They have already provided logistic and financial support to families of the deceased persons, and support through a helpdesk and a helpline to facilitate communication between the families of the missing persons and the company. ONGC OSVs (Offshore Supply Vessels) have been engaged ceaselessly in the rescue operations along with the Indian Navy and Coast Guard vessels.

Although if one has to fix accountability, the catastrophe is not only beyond the scope of Indian labour law since it occurred in international waters and even by the standards of ‘SOLAS’ (The International Convention for Safety of Life at Sea), the onus of safety of the vessel and personnel lies on the captain of the ship and its owners (in the present case it is the contractual party — Durmast).

Nevertheless, it is imperative for ONGC to strengthen its measures for surveillance of offshore vehicles (their own and contractual) and its disaster preparedness. To assist in the rescue mission is commendable but to save lives of people what needs to be strengthened foremost is the nature of disaster management and preparedness before an imminent disaster is to strike or seems likely to strike and not in the aftermath of its destruction.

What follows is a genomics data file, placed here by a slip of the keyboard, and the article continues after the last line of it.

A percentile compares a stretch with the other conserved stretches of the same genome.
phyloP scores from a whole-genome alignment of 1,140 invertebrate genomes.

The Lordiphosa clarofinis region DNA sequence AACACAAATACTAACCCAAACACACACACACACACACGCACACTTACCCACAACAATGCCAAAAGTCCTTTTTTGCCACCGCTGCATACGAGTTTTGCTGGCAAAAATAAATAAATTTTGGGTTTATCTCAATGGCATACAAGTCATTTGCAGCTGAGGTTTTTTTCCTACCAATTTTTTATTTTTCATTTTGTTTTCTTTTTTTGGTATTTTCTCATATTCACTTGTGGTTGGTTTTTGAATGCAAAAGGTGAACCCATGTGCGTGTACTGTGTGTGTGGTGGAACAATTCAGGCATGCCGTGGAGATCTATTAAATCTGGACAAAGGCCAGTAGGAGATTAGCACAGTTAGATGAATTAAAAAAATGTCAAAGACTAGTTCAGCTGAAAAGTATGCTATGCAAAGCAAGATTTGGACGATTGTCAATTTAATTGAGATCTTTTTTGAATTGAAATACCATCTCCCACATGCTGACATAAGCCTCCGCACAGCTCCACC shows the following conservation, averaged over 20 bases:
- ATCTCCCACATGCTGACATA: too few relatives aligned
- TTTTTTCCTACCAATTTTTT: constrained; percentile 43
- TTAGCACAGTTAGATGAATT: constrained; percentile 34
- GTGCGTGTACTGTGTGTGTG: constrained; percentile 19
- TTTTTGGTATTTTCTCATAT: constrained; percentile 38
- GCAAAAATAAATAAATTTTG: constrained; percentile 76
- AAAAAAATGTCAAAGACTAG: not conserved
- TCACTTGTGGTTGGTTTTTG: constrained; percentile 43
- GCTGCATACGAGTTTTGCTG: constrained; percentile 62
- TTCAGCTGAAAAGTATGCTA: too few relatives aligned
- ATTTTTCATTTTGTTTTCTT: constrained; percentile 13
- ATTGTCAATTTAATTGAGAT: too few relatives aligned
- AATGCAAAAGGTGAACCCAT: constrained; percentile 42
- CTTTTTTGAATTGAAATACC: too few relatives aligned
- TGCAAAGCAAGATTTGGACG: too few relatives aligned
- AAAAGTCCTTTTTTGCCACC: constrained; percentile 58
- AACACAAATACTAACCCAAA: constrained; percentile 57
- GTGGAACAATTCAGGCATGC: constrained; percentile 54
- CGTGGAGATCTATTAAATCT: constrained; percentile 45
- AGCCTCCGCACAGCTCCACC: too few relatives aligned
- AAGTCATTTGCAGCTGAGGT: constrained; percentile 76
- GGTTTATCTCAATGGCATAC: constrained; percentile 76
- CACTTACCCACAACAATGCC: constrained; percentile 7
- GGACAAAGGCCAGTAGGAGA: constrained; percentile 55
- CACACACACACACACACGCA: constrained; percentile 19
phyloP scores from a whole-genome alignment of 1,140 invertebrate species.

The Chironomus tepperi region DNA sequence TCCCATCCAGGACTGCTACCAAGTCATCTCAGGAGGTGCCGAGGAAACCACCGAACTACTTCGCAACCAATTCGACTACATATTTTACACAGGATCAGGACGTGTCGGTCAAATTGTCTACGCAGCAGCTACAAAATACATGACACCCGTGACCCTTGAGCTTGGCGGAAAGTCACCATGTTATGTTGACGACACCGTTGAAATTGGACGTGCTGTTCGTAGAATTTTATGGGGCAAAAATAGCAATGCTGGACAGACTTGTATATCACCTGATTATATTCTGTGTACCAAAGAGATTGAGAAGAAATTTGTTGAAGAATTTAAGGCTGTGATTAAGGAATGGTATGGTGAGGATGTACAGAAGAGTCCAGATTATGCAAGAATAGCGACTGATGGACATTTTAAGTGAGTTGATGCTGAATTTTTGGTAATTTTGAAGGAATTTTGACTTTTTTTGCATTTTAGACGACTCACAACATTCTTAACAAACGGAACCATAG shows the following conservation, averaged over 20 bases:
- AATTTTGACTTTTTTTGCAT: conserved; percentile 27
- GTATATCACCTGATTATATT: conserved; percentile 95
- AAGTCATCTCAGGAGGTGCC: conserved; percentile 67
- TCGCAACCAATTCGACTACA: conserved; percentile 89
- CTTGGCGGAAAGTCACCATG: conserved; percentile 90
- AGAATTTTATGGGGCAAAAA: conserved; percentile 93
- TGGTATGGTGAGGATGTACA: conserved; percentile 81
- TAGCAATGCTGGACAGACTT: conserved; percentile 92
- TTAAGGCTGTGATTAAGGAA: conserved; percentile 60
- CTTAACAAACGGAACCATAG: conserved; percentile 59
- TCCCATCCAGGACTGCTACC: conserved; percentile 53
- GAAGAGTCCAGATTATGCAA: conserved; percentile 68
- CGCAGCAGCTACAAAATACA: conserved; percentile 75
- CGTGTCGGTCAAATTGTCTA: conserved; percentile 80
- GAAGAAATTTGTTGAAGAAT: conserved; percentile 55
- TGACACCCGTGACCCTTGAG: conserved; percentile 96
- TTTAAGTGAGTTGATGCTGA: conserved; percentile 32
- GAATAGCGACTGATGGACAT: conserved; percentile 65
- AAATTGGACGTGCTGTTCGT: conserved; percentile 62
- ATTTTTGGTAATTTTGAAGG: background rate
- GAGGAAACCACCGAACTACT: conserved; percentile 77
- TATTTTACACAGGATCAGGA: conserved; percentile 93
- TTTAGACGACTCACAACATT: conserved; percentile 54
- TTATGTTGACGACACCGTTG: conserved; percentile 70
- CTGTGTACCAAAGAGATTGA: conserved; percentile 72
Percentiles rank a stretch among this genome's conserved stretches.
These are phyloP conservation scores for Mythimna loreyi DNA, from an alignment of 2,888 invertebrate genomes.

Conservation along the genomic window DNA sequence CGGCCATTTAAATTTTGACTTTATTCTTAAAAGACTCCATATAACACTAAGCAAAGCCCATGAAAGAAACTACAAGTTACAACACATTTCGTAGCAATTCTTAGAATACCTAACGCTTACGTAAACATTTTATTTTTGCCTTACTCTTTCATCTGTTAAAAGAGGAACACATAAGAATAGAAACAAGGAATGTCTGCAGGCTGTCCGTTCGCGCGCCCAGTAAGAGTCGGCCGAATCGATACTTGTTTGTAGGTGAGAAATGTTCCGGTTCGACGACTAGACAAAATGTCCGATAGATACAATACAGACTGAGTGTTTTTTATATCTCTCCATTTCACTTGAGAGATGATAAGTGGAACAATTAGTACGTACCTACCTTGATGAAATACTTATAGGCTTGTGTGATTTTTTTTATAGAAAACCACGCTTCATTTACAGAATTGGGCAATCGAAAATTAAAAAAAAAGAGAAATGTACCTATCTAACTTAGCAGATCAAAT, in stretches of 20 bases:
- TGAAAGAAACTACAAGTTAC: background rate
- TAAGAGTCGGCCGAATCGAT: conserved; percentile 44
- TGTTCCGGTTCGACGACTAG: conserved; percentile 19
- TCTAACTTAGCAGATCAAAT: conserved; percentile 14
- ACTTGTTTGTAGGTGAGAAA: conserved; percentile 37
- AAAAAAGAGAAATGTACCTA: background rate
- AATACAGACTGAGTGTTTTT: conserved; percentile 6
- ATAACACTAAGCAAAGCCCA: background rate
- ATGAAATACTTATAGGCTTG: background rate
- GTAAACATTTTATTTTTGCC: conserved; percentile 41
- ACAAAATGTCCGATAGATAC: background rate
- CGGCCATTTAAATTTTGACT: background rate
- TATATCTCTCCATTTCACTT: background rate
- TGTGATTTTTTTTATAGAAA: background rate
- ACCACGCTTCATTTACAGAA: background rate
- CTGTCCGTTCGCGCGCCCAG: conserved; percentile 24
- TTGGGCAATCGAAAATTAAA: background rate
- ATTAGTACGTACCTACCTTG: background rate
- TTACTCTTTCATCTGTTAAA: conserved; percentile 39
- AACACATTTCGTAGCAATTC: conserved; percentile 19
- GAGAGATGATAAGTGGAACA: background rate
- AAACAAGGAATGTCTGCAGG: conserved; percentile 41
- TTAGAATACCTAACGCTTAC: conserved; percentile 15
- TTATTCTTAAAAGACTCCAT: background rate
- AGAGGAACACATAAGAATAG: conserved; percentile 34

It is an extraordinary catastrophe and reports suggest that it is the biggest rescue operation since 1978. It has also been reported that in terms of fatalities, this catastrophe is the fourth-worst oil and gas related disaster in the world. ONGC is the country’s top exploration company with an operational experience of almost three decades. ONGC has shown grace, responsibility, and dignity in earnestly tackling the aftermath of the mishap although the sunk barge does not belong to the company.

Tropical cyclones are less frequent in the Arabian Sea compared to India’s east coast and usually do not form during the pre-monsoon period. However, experts claim that climate change has triggered the cyclone to intensify making it fiercer than anticipated. ONGC has shown true grit in swinging into action without any lapses in its timing or efforts.

The way forward

It is human nature to wonder whether a tragedy brought about by a freak intensification of the forces of nature could have been averted. However, the truth lies somewhere in the saying that “we cannot control the wind but we can direct the sail”.

A tip of the iceberg, a choppy sea and windy conditions are often more than what meets the eye on the open seas and thus requires precision and a bearish approach to navigation. The need of the hour is, firstly a bulletproof and overcautious approach of the vessel to weather warnings and to err on the side of caution. Secondly, proper surveillance and disaster preparedness measures spearheaded by ONGC. And last, but not the least, a safety audit of all vessels, as to equipment and drills so that their preparedness levels are ensured in case of a mishap or tragic event as it is only when we prepare for the worst can we be equipped to hope for the best.

The writer is an Advocate

Published on June 29, 2021